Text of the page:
Frank Foley helped 10,000 people escape the Nazi terror
Frank Foley helped 10,000 people escape the Nazi terror Image Wikimedia Commons public domain

Frank Foley was a World War One veteran who was recruited into the British Secret Intelligence Service. He became a successful spy and was stationed in Berlin from 1922 to 1939.

Foley used his cover position as a passport officer at the British embassy to save thousands of Jews. Although he did not have diplomatic immunity, he entered concentration camps and issued visas to Jews so that they would be free to travel out of Germany. On more than one occasion Foley entered Sachsenhausen concentration camp to issue visas and travel documents.

By November 1938, Foley and his wife were sheltering Jews in their Berlin apartment. One of these people was Leo Baeck, chairman of the Association of German Rabbis. Before returning to England at the outbreak of war, Foley left a pile of visas and instructions for their distribution to Jews who were fleeing Germany.

Foley risked his own life to save the lives of others. Had he been caught he would have suffered at the hands of the Nazis. Foley’s actions enabled over 10,000 people to escape the Nazi terror.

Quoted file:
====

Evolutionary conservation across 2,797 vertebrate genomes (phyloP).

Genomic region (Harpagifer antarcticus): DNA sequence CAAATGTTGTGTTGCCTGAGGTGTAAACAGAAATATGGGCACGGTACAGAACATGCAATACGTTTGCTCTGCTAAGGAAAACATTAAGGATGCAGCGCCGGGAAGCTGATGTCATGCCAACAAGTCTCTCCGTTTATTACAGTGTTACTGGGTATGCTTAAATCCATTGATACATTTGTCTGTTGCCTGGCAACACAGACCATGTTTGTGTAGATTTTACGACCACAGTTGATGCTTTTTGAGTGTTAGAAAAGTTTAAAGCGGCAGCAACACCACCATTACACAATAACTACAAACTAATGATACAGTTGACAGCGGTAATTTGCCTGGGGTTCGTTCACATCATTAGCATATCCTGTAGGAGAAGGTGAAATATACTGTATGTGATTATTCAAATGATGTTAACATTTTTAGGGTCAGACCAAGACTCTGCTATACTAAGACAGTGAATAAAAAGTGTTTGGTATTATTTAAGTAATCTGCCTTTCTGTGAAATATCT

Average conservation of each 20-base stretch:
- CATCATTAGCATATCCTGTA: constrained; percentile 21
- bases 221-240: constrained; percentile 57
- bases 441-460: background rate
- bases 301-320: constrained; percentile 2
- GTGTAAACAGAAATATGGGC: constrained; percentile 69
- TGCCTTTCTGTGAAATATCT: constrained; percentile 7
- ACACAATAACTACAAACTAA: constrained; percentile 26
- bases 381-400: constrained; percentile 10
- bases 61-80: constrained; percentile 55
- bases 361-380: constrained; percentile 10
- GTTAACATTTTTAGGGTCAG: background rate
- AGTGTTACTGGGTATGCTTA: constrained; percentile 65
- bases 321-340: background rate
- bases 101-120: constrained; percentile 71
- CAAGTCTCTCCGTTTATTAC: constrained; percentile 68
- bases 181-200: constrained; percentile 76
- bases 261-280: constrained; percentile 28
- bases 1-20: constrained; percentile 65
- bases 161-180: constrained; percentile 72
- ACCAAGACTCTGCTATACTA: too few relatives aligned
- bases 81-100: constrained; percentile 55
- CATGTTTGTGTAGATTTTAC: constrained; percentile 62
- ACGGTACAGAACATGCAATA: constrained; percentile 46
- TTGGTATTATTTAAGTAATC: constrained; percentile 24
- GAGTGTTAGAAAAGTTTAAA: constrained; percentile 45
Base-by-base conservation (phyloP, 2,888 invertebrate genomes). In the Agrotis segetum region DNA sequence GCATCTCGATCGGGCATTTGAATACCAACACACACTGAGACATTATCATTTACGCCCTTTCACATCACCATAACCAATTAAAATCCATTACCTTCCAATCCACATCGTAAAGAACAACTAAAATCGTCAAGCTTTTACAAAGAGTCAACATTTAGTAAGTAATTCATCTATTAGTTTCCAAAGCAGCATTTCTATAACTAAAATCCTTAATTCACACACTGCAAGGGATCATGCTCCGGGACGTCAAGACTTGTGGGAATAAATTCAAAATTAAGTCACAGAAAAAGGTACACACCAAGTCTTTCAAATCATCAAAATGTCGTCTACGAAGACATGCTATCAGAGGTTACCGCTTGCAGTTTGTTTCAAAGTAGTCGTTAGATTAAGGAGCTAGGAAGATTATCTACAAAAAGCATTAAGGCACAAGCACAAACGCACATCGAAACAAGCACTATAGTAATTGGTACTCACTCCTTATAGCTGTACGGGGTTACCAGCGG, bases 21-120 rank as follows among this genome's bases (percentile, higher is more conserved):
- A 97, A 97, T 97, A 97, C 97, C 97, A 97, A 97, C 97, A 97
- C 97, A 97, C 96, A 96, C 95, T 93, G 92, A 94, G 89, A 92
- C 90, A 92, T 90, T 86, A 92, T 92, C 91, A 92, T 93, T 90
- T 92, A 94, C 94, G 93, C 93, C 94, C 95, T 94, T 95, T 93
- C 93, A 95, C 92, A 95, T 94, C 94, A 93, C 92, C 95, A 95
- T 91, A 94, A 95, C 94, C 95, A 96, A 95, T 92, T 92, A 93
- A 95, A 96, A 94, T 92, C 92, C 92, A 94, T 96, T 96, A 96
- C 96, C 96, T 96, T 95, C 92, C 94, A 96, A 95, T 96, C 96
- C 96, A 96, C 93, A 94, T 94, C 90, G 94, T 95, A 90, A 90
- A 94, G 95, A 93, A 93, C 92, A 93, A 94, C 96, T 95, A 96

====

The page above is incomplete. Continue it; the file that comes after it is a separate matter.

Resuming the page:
Frank Foley was recognised as Righteous Amongst the Nations on 25 February 1999.

Jane Haining

Jane Haining, who was born in 1897, was a Scottish Christian woman.

Haining was appointed as matron of the Girls’ Home of the Scottish Mission in Budapest, Hungary, in 1932. She cared for around 400 children from aged six to 16 years. Most of the girls were Jewish.

In 1940, as the situation within Hungary became dangerous, the Scottish missionaries were ordered to leave. Haining refused to leave and give up the children.

In March 1944 the German army occupied Hungary and began deporting Jews. On 25 April 1944, two Gestapo men appeared at the mission where Jane Haining worked. They searched her office before giving her just 15 minutes to gather her belongings. She was taken for interrogation.

Haining was deported to Auschwitz-Birkenau. She wrote postcards to her friends. Her last message asked for food. She ended her letter with the words: “There is not much to report here on the way to heaven.”

Haining died of starvation in July 1944. She was just 47 years old.